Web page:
American Philosophical Society
Member History

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Residency
International (9)
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4. Humanities (26)
Subdivision
403. Cultural Anthropology[X]
21Name:  Dr. Brunilde Sismondo Ridgway
 Institution:  Bryn Mawr College
 Year Elected:  1993
 Class:  4. Humanities
 Subdivision:  403. Cultural Anthropology
 Residency:  Resident
 Living? :   Living
 Birth Date:  1929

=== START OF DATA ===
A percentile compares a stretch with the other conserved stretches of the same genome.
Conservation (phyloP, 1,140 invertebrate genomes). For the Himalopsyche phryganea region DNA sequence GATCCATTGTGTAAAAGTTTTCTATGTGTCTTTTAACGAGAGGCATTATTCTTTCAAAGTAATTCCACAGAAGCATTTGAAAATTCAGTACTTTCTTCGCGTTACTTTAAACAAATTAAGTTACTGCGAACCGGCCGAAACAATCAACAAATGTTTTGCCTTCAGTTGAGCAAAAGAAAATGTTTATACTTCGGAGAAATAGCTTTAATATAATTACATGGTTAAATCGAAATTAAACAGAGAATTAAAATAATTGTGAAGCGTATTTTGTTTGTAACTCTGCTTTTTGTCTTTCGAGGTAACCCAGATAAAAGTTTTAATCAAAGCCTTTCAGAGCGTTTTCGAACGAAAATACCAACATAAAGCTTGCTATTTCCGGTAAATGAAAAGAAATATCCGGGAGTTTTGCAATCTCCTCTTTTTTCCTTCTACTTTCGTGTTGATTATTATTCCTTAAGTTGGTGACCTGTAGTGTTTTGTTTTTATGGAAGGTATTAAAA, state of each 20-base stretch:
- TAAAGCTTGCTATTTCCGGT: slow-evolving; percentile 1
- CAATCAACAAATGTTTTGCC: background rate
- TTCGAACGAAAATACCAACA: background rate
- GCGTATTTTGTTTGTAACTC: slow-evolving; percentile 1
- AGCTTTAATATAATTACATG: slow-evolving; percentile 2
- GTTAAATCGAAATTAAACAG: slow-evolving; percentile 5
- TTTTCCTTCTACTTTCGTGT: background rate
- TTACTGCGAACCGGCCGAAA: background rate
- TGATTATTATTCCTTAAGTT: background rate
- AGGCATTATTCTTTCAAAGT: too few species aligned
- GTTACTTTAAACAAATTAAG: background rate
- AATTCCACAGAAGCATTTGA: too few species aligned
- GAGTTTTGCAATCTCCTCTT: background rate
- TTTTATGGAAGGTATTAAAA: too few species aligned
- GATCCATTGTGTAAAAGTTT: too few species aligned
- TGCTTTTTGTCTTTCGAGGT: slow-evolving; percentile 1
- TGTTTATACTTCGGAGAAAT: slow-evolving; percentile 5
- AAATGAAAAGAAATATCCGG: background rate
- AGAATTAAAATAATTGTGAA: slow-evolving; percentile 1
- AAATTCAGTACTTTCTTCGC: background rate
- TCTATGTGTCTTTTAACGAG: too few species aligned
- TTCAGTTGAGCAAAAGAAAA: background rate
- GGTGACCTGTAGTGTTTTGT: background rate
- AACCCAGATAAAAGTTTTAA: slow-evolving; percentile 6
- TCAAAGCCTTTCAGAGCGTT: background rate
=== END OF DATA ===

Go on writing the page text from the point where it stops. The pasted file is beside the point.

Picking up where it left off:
Brunilde Ridgway is the Rhys Carpenter Professor Emerita of Classical and Near Eastern Archaeology at Bryn Mawr College. Born and educated in Italy, she received a Laurea in Lettere Classiche from the University of Messina in 1953. Earning her M.A. and Ph.D. degrees at Bryn Mawr, she joined the faculty there in 1957 as an assistant instructor and remained at the College until her retirement in 1994. Dr. Ridgway is a meticulous scholar, a dynamic and dedicated teacher and a passionate advocate of modern critical appreciation of ancient art. With a specialty in Greek sculpture, her understanding of the cultural context and talent for guiding the mind and eye have made seminal contributions to modern awareness of the meaning and quality of ancient works of art in civic, religious and architectural settings, and their impact on contemporaries as well as postclassical generations. In addition to a vigorous teaching and lecture schedule, Brunilde Ridgway is the author or coauthor of sixteen books, including a now three-volume set entitled Hellenistic Sculpture which covers the period from 331 to 31 B.C. She has also published 101 articles and 124 book reviews and, from 1977 to 1985, served as Editor-in-Chief of The American Journal of Archaeology. She delivered the 1981-82 Thomas Spencer Jerome Lectures at the University of Michigan and the American Academy in Rome and the 1996 Sather Classical Lectures at the University of California, Berkeley. Dr. Ridgway is the recipient of the 1988 Gold Medal from the Archaeological Institute of America and of honorary degrees from Union College and Georgetown University. Her teaching awards include the Christian R. and Mary F. Lindback Award for Distinguished Teaching (1981) and the Council for Advancement and Support of Education's National Gold Medal as well as the title of Pennsylvania Professor of the Year (1989). Dr. Ridgway was elected to membership in the American Philosophical Society in 1993. In 2006 she was awarded the Society's 2006 Henry Allen Moe Prize in the Humanities for her work "The Study of Greek Sculpture in the Twenty-first Century".